attracting new patients

Diversified Marketing Is The Key To Sustainably Attracting New Patients To Your Practice

We’ve lost track of how many times we’ve been asked whether social media is the ‘secret’ to recruiting new patients. It’s no surprise that practices are looking for easy answers. Aesthetic medical marketing is more important than ever, with rising competition among providers, price shopping (more on that soon!) and growing patient demands related to service and experience.

But, is social media the one true answer to new leads? Sure, the average young American spends up to 32 minutes a day on Instagram, but does that make it the aesthetic marketing ‘magic bullet’ that will bring you more new patients, grow your practice, and reap higher returns?

It’s not that simple, and here’s why:

Social media is about engagement and discovery; the conversion is a bonus

We’ve said it before, we’ll say it again: social media is called social media because it is meant to be social. Brands that exclusively push sales, services and treatments in the hopes of recruiting a new patient miss the boat. Patients log into their accounts to be inspired and engaged, to share with friends, to check out what influencers are doing and to learn and discover new information, tips and insights — it’s part of their path to a transaction (a phone call, a booking), but more often than not, it won’t be the central deciding factor, but one step in their research journey.

Other marketing initiatives can be more important in attracting new patients that actually book

Referrals, reviews, search engine marketing and word-of-mouth remain the most important factors that foster real new patient leads. That means investing in a diversified marketing plan. What does that look like?

  • Cultivating your referrals all year (not just when you need them). This includes sharing personalized notes about news at the office, maintaining your network all-year-round with check-ins and professional networking, reciprocating referrals (only when it’s relevant, of course) and remembering and acknowledging important milestones (birthdays, a new book launch or publication.)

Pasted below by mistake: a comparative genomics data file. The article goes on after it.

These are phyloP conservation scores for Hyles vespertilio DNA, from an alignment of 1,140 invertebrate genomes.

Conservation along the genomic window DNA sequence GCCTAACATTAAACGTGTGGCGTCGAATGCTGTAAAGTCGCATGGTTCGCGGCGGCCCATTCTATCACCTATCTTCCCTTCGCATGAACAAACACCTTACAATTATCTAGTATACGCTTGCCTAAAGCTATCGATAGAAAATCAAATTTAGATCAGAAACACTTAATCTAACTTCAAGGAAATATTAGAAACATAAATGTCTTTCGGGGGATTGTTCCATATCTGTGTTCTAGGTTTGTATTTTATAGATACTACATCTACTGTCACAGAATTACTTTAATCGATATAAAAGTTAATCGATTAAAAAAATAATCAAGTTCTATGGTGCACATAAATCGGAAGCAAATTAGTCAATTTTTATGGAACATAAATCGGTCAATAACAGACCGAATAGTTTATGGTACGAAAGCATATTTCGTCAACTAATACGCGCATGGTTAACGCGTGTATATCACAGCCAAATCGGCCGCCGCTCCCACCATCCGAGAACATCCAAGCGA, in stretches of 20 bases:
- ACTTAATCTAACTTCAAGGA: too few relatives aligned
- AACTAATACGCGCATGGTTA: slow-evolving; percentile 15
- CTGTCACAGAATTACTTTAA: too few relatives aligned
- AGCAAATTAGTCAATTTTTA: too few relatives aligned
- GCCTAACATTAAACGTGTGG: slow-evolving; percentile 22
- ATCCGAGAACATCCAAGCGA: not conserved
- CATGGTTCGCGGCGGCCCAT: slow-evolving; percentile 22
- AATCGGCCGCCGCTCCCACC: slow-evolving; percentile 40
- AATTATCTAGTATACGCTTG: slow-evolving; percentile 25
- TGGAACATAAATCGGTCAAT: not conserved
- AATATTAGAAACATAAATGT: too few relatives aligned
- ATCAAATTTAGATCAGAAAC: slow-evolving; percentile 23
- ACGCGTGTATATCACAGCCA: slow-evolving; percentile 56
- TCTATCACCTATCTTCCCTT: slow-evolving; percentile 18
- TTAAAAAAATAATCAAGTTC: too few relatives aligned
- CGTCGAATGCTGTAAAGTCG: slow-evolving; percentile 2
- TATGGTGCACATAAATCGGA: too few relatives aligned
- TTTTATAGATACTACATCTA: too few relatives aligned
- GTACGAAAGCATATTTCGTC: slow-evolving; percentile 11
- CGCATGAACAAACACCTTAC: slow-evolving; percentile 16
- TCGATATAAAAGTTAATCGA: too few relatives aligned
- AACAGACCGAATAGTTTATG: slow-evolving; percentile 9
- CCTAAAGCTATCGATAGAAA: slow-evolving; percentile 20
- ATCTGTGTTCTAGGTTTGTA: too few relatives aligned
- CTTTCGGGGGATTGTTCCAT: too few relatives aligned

• Taking care of your existing patients. There is no easy way to cultivate word-of-mouth referrals, but attracting new patients starts with taking care of your existing ones. Elevate your practice’s patient experience by developing and properly training your staff (your number one brand ambassadors and customer service representatives), by creating customized patient treatment plans, sending patient reminders and follow-ups, and adding value with loyalty programs and carefully selected home care regimens. The result will be a patient for life, and your biggest word-of-mouth advocate online and off.
  • Making search engine optimization and marketing a priority. A vast amount of research shows that when consumers (and that means patients too), need to ‘get something done’, they turn to search engines to find the answers. As far as the consumer journey goes, it’s the closest place to the final ‘conversion’ as you can get – the sale, the booking, the appointment. One Google study showed that when consumers are ‘ready to buy’, 92% of them turn to their search engines first. The most common actions preceding a purchase? 30% include a search engine visit, 24% involve visiting a brand’s website. Social media? 6%. This means that investing in content development, your online presence and search should be a marketing priority.

Remember that social media platforms are controlled by media and advertising companies

Social media channels are not, and never will be a medium that you can control, and are not a guarantee forever (remember MySpace?). Tech companies own the rules, and they are not the organic platforms everyone remembers. Algorithm changes over the years have made it harder and harder for business pages to ‘show up’, engage audiences and grow followers organically without allocating significant media dollars to boost posts and reach people. When practices think of social media platforms they have to shift their mindset and view them in the same light as they would a magazine ad or billboard. You’re paying for space on someone’s feed. Allocate budget for that or risk getting left out.

No, we’re not saying that social media isn’t important

We’ve talked about the opportunities to drive revenue in social media, and we stand by that. And there is absolutely no question that social media marketing has transformed how countless businesses do business and interact with new, existing and future clients. What we’re advocating instead, is to keep your marketing mix diversified (remember the old adage about not putting all your eggs in one basket? It applies here too.) By not limiting your marketing channels, your practice will be able to adapt to change, embrace opportunities to bring in new patients from every source, and grow organically (and sustainably!) into the future.

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